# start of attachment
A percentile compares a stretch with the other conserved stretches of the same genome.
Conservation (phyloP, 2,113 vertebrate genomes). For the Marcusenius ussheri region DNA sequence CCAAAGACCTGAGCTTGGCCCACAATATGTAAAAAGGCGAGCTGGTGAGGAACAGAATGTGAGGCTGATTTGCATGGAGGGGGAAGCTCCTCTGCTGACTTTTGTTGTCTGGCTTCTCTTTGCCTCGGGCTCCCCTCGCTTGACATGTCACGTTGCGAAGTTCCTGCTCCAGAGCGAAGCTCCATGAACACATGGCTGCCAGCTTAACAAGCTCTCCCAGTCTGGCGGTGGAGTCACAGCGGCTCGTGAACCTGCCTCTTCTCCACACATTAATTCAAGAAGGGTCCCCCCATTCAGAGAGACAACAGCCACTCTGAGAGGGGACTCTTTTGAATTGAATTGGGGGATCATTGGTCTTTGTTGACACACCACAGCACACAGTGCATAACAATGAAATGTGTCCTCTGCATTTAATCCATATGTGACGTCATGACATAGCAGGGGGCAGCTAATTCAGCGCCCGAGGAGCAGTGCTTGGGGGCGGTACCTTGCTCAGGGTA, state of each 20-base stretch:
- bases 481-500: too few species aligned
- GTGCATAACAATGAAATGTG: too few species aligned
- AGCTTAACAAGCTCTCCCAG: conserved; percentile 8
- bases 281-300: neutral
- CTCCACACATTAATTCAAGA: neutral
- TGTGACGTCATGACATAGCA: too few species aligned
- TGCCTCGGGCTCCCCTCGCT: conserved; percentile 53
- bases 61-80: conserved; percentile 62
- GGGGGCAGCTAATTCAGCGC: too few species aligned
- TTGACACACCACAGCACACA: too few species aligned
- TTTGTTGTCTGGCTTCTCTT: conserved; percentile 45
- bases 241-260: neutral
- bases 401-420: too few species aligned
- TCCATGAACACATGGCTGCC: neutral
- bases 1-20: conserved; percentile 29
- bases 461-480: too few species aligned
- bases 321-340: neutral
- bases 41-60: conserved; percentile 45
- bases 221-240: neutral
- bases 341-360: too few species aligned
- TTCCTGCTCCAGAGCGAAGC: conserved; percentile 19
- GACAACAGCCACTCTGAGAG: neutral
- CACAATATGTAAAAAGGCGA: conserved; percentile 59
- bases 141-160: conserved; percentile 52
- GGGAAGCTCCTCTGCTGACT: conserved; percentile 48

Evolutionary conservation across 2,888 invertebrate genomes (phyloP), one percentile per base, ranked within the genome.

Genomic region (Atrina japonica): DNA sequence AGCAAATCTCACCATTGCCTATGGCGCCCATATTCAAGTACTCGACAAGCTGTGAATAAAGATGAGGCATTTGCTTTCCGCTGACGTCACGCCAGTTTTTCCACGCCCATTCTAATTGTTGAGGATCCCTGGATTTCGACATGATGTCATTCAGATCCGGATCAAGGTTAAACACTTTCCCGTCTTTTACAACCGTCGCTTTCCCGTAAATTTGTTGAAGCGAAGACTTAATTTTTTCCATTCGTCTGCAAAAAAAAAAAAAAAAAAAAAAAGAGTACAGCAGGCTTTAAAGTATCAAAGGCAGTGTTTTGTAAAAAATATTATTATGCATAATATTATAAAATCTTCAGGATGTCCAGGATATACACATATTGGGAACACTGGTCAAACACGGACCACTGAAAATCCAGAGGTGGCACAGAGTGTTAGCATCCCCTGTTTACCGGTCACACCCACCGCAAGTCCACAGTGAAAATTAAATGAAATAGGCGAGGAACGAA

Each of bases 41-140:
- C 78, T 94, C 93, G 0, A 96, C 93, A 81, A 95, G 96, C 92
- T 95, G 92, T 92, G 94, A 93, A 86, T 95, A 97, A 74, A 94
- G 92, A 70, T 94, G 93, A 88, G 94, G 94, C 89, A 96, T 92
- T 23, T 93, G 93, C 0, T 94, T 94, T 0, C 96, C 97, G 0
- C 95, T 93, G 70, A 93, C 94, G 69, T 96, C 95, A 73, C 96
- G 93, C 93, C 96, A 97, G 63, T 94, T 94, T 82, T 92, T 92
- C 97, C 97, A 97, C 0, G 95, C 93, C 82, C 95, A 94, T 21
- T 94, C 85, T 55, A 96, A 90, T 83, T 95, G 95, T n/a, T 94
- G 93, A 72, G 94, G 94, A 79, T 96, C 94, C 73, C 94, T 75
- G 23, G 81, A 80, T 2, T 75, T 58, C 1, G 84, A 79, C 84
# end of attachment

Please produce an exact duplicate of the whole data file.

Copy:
A percentile compares a stretch with the other conserved stretches of the same genome.
Conservation (phyloP, 2,113 vertebrate genomes). For the Marcusenius ussheri region DNA sequence CCAAAGACCTGAGCTTGGCCCACAATATGTAAAAAGGCGAGCTGGTGAGGAACAGAATGTGAGGCTGATTTGCATGGAGGGGGAAGCTCCTCTGCTGACTTTTGTTGTCTGGCTTCTCTTTGCCTCGGGCTCCCCTCGCTTGACATGTCACGTTGCGAAGTTCCTGCTCCAGAGCGAAGCTCCATGAACACATGGCTGCCAGCTTAACAAGCTCTCCCAGTCTGGCGGTGGAGTCACAGCGGCTCGTGAACCTGCCTCTTCTCCACACATTAATTCAAGAAGGGTCCCCCCATTCAGAGAGACAACAGCCACTCTGAGAGGGGACTCTTTTGAATTGAATTGGGGGATCATTGGTCTTTGTTGACACACCACAGCACACAGTGCATAACAATGAAATGTGTCCTCTGCATTTAATCCATATGTGACGTCATGACATAGCAGGGGGCAGCTAATTCAGCGCCCGAGGAGCAGTGCTTGGGGGCGGTACCTTGCTCAGGGTA, state of each 20-base stretch:
- bases 481-500: too few species aligned
- GTGCATAACAATGAAATGTG: too few species aligned
- AGCTTAACAAGCTCTCCCAG: conserved; percentile 8
- bases 281-300: neutral
- CTCCACACATTAATTCAAGA: neutral
- TGTGACGTCATGACATAGCA: too few species aligned
- TGCCTCGGGCTCCCCTCGCT: conserved; percentile 53
- bases 61-80: conserved; percentile 62
- GGGGGCAGCTAATTCAGCGC: too few species aligned
- TTGACACACCACAGCACACA: too few species aligned
- TTTGTTGTCTGGCTTCTCTT: conserved; percentile 45
- bases 241-260: neutral
- bases 401-420: too few species aligned
- TCCATGAACACATGGCTGCC: neutral
- bases 1-20: conserved; percentile 29
- bases 461-480: too few species aligned
- bases 321-340: neutral
- bases 41-60: conserved; percentile 45
- bases 221-240: neutral
- bases 341-360: too few species aligned
- TTCCTGCTCCAGAGCGAAGC: conserved; percentile 19
- GACAACAGCCACTCTGAGAG: neutral
- CACAATATGTAAAAAGGCGA: conserved; percentile 59
- bases 141-160: conserved; percentile 52
- GGGAAGCTCCTCTGCTGACT: conserved; percentile 48

Evolutionary conservation across 2,888 invertebrate genomes (phyloP), one percentile per base, ranked within the genome.

Genomic region (Atrina japonica): DNA sequence AGCAAATCTCACCATTGCCTATGGCGCCCATATTCAAGTACTCGACAAGCTGTGAATAAAGATGAGGCATTTGCTTTCCGCTGACGTCACGCCAGTTTTTCCACGCCCATTCTAATTGTTGAGGATCCCTGGATTTCGACATGATGTCATTCAGATCCGGATCAAGGTTAAACACTTTCCCGTCTTTTACAACCGTCGCTTTCCCGTAAATTTGTTGAAGCGAAGACTTAATTTTTTCCATTCGTCTGCAAAAAAAAAAAAAAAAAAAAAAAGAGTACAGCAGGCTTTAAAGTATCAAAGGCAGTGTTTTGTAAAAAATATTATTATGCATAATATTATAAAATCTTCAGGATGTCCAGGATATACACATATTGGGAACACTGGTCAAACACGGACCACTGAAAATCCAGAGGTGGCACAGAGTGTTAGCATCCCCTGTTTACCGGTCACACCCACCGCAAGTCCACAGTGAAAATTAAATGAAATAGGCGAGGAACGAA

Each of bases 41-140:
- C 78, T 94, C 93, G 0, A 96, C 93, A 81, A 95, G 96, C 92
- T 95, G 92, T 92, G 94, A 93, A 86, T 95, A 97, A 74, A 94
- G 92, A 70, T 94, G 93, A 88, G 94, G 94, C 89, A 96, T 92
- T 23, T 93, G 93, C 0, T 94, T 94, T 0, C 96, C 97, G 0
- C 95, T 93, G 70, A 93, C 94, G 69, T 96, C 95, A 73, C 96
- G 93, C 93, C 96, A 97, G 63, T 94, T 94, T 82, T 92, T 92
- C 97, C 97, A 97, C 0, G 95, C 93, C 82, C 95, A 94, T 21
- T 94, C 85, T 55, A 96, A 90, T 83, T 95, G 95, T n/a, T 94
- G 93, A 72, G 94, G 94, A 79, T 96, C 94, C 73, C 94, T 75
- G 23, G 81, A 80, T 2, T 75, T 58, C 1, G 84, A 79, C 84